Postal workers in Merseyside walked out on unofficial strike on Wednesday over claims a manager made a racist comment to a Muslim worker.
It was a great display of anti-racist solidarity.
CWU union members at the Bootle and Seaforth delivery office set up a picket line outside their site on Trinity Industrial Estate.
It followed an incident when a manager asked an alleged racist question to the postman.
According to the Liverpool Echo newspaper, the post worker was said to be “very upset” over the incident.
His co-workers said he had gone home on compassionate leave.
One CWU member in the office told Socialist Worker, “We stand up for one another, that’s the rule here. We are not going to let managers use any sort of attacks to weaken us.
“There are people from different backgrounds here but we are all workers and trade union members and we know to stick together or we’re lost.
“I don’t want to go back working with a manager who stands accused of racism. Racism is something for trade unions to take up and oppose.”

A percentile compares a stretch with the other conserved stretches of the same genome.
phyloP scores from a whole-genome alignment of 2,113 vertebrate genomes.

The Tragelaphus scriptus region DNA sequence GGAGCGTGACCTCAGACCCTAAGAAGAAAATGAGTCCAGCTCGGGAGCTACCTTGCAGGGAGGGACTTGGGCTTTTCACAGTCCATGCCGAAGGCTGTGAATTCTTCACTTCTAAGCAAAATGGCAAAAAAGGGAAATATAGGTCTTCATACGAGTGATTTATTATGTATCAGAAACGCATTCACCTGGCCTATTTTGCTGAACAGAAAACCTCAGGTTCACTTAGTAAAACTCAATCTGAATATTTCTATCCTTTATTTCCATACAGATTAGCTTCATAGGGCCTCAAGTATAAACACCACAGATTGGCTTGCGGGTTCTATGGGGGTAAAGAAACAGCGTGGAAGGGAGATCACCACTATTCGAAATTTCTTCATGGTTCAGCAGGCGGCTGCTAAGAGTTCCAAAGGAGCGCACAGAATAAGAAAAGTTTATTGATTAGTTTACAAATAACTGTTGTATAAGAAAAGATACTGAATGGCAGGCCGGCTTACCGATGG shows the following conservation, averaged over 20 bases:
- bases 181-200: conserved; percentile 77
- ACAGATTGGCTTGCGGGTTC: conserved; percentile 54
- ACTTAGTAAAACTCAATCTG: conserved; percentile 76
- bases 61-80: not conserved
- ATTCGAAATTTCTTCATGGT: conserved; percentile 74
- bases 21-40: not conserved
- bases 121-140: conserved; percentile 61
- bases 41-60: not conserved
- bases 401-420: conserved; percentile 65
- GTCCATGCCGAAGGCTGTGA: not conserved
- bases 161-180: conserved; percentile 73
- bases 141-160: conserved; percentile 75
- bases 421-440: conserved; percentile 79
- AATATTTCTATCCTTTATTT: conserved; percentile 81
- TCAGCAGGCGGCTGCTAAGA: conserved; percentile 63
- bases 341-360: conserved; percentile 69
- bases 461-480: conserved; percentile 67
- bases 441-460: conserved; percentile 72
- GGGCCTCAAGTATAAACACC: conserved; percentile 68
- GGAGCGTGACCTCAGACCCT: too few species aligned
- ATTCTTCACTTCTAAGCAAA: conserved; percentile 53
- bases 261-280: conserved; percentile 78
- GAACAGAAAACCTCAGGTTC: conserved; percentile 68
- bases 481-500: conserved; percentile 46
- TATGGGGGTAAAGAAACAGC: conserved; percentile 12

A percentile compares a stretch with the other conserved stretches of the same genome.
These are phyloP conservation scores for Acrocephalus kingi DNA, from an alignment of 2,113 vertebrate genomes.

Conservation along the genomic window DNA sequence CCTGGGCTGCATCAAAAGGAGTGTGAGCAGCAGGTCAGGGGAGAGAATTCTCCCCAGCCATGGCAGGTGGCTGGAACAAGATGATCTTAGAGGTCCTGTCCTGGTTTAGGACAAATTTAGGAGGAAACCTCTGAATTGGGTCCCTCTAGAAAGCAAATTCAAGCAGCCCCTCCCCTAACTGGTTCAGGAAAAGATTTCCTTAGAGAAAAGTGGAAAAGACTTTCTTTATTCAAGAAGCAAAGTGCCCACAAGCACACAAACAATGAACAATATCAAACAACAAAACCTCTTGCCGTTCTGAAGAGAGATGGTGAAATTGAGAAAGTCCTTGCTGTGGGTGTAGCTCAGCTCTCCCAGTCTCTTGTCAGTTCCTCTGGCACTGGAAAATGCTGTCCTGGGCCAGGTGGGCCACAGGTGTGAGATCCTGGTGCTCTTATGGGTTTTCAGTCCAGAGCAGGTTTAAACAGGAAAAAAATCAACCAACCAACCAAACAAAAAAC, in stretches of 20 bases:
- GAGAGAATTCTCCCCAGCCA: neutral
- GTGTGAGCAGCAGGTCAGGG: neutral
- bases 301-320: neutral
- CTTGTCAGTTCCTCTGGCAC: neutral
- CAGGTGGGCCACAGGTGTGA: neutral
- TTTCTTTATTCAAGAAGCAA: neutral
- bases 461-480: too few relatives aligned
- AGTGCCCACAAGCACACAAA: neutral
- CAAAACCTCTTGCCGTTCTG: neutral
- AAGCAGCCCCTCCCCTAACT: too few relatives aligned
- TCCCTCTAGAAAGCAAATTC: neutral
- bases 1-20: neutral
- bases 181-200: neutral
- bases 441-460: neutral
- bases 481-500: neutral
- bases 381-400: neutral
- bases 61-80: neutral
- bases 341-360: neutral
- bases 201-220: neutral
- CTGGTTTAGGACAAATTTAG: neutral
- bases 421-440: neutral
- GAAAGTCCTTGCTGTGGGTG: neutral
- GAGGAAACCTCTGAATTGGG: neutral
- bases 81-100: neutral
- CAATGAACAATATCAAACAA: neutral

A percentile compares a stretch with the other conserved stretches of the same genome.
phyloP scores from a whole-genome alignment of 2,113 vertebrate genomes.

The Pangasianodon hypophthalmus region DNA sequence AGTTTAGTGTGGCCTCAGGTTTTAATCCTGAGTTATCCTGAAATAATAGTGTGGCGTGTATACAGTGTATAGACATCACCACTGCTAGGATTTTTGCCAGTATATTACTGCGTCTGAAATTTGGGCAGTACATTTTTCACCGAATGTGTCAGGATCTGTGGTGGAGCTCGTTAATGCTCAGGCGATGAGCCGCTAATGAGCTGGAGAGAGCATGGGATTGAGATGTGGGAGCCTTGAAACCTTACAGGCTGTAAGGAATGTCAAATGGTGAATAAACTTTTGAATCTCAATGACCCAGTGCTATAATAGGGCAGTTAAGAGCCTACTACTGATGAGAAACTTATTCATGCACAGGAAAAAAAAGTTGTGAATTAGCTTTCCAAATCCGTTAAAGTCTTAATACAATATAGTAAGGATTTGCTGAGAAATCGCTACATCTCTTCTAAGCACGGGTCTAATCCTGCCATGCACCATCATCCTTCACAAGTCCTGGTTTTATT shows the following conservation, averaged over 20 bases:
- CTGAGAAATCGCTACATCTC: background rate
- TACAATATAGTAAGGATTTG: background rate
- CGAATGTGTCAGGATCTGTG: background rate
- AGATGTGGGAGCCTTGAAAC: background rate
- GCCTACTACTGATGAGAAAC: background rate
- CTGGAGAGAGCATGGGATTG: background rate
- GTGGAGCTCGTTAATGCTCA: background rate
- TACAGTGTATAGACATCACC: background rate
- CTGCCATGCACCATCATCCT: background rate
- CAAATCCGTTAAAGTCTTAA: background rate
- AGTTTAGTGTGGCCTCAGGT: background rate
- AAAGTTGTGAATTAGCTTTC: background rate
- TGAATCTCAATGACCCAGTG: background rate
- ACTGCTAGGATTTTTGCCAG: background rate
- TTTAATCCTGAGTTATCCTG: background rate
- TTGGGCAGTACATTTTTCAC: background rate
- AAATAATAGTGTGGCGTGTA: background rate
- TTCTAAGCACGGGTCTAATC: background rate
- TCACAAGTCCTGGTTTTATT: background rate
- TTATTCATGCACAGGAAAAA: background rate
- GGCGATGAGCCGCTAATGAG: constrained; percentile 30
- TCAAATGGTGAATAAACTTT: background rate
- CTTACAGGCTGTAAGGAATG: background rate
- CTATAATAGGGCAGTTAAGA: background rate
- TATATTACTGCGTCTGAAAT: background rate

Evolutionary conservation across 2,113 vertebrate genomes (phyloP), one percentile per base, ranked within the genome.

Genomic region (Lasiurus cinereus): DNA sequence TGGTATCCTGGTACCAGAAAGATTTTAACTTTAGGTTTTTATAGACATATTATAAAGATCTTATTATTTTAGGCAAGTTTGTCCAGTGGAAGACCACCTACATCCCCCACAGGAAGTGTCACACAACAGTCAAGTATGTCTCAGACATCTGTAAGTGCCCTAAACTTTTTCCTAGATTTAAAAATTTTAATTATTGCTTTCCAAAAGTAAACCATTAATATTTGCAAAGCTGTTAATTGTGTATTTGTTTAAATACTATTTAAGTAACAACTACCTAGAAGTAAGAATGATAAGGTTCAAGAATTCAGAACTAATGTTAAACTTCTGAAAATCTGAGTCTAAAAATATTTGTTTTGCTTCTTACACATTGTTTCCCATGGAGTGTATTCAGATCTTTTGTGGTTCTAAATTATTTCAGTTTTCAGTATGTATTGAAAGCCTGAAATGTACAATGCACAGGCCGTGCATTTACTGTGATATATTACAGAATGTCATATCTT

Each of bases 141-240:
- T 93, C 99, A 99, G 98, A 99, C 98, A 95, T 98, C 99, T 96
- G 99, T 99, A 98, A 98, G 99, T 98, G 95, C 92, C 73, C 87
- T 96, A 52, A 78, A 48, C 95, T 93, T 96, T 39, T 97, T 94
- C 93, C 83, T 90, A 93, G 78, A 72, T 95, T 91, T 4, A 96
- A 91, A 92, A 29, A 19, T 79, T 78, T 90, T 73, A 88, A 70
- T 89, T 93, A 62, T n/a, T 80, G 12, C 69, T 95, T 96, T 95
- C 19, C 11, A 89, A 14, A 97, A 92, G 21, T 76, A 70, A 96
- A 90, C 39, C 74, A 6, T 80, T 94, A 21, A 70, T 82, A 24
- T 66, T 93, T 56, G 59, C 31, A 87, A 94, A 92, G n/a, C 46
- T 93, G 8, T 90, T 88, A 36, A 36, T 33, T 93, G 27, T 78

The unofficial action comes as CWU members across the country vote on whether to strike over Royal Mail plans to attack their conditions and slash jobs. The worker said the mood over the national ballot is giving post workers confidence.
“There a strong feeling in the branch at the moment because of the national strike ballot,” they said. “We’re all lining up to support a fight. I think that has helped us take action now.”
A CWU spokesperson said, “We are representing our member as we do in any situation like this.”
Dave Ward, the union’s general secretary, said that the national campaign to win a strike vote against Royal Mail attacks “has made me prouder than ever to lead the union”.
“When you think that couldn’t be topped, an office have walked after a manager made an allegedly racist comment,” he said.
“A new era of trade unionism is being born and we stand at the forefront of it.”
Workers continued the strike on Thursday morning, demanding a satisfactory resolution.
They have given a lesson on how to bring anti-racism into the workplace, and how anti-racism is crucial to working class unity.
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